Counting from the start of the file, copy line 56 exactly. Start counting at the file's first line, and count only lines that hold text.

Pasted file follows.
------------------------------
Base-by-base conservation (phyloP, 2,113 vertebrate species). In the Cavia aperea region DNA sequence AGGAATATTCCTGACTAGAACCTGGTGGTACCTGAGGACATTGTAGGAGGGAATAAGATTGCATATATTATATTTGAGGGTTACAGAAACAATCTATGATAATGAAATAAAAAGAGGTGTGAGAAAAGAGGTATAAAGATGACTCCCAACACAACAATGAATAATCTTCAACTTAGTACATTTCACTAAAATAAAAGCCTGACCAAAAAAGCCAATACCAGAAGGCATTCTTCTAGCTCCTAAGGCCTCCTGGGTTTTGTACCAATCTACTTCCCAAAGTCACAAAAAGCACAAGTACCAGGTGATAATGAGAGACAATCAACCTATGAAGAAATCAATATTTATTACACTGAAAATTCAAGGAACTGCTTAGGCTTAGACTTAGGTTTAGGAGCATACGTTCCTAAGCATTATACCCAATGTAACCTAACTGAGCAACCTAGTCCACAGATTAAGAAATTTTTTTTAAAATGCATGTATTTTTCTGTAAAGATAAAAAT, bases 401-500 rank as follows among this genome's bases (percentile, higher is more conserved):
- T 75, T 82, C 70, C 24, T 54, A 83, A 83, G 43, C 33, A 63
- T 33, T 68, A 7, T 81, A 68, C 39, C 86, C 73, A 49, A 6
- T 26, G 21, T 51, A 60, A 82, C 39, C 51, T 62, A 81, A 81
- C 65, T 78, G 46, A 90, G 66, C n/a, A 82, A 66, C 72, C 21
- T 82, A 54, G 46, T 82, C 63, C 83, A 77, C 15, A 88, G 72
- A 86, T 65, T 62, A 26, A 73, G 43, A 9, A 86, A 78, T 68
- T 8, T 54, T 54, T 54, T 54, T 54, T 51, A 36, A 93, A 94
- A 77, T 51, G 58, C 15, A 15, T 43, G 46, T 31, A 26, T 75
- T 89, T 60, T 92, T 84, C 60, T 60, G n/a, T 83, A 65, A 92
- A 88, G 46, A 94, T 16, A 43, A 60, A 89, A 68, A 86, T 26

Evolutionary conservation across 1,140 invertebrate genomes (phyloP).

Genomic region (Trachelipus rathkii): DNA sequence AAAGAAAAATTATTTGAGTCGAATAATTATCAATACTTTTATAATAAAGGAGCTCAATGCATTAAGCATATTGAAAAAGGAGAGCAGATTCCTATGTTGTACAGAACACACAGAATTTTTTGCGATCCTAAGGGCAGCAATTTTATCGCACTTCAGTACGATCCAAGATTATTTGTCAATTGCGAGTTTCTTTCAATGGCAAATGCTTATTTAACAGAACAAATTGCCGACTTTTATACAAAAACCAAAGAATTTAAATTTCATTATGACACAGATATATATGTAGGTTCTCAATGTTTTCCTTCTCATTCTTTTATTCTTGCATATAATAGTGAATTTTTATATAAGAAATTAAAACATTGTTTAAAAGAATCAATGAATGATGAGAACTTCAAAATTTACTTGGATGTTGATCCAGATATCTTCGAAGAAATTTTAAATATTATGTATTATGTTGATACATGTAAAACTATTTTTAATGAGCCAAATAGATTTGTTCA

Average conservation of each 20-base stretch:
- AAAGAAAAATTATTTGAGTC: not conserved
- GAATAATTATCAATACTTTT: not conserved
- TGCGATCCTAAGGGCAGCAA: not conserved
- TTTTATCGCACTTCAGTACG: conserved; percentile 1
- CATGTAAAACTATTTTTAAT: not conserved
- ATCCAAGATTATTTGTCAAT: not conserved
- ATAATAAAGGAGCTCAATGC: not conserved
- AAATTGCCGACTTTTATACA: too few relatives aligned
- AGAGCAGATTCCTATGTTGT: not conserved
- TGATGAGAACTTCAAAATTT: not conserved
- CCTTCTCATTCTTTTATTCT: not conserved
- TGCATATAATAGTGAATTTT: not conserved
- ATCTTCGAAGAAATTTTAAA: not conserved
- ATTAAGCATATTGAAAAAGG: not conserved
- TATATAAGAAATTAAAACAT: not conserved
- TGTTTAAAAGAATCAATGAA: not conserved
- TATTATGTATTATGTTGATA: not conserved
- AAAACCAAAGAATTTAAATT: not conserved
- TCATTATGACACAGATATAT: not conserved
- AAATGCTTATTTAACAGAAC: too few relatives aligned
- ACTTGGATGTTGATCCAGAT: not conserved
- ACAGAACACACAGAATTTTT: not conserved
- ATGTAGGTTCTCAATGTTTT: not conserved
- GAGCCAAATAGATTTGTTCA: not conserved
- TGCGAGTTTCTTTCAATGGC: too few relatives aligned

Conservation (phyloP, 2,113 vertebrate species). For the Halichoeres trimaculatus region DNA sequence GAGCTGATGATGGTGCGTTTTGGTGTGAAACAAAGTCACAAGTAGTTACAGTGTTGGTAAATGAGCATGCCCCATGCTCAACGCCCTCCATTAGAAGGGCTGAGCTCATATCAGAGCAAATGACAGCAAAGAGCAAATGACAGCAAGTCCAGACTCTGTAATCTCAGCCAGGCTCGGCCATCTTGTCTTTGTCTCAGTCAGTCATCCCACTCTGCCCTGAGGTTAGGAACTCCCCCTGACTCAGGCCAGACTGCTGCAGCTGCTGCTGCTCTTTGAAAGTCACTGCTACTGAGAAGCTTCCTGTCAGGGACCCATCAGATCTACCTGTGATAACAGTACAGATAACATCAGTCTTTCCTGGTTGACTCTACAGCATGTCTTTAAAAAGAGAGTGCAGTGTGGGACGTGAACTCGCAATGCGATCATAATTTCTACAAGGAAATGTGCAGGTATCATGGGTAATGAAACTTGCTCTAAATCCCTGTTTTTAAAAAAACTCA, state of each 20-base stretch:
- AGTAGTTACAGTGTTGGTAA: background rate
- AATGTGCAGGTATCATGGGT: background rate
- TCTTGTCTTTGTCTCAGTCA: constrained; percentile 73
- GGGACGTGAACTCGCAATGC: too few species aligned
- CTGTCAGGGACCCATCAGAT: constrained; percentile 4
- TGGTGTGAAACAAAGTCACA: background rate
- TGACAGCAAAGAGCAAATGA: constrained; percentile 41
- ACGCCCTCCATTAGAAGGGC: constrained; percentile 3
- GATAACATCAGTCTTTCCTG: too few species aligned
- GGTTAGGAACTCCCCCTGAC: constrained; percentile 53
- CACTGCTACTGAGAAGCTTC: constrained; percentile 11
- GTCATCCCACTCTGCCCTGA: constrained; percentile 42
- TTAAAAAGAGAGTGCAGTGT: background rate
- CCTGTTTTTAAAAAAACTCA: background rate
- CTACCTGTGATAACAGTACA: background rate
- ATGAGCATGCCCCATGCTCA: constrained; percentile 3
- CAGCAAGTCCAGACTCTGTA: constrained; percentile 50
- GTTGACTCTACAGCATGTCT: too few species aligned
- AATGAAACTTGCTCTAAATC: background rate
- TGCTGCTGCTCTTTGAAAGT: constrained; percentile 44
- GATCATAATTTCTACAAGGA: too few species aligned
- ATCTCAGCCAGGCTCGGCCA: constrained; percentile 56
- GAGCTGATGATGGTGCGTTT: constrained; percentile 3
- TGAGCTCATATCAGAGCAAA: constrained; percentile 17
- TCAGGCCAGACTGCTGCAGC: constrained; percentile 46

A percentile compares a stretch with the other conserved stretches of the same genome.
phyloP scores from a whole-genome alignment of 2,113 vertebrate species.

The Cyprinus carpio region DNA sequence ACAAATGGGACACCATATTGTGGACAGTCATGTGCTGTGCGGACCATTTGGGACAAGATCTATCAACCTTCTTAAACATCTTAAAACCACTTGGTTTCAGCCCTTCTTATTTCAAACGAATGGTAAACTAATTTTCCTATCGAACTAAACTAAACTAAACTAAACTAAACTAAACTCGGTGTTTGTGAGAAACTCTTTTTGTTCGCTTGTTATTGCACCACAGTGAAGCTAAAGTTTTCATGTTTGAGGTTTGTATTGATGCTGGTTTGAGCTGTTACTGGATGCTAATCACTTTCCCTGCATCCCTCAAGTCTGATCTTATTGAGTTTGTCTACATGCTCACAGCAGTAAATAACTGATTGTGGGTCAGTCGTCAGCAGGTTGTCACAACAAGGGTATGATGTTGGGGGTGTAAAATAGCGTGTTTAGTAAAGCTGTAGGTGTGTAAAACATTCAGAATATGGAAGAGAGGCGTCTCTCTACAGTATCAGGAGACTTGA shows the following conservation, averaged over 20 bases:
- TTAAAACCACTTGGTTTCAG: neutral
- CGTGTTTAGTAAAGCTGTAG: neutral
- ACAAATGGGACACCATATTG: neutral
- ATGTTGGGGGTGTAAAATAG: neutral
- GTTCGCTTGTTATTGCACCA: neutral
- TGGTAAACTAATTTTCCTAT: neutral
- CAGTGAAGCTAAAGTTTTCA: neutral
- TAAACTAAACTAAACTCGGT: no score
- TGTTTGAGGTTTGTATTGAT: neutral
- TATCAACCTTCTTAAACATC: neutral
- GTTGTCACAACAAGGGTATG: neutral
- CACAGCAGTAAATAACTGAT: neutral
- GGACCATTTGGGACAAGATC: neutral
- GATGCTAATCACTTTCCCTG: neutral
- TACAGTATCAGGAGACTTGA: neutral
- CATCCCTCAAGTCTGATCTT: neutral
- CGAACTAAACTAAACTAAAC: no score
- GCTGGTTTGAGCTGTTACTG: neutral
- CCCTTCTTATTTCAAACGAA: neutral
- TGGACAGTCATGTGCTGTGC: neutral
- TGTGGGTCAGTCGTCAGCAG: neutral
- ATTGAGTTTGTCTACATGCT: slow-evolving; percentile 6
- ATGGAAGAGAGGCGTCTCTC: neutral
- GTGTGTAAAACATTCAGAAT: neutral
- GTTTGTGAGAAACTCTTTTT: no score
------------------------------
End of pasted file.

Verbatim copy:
- ATGAGCATGCCCCATGCTCA: constrained; percentile 3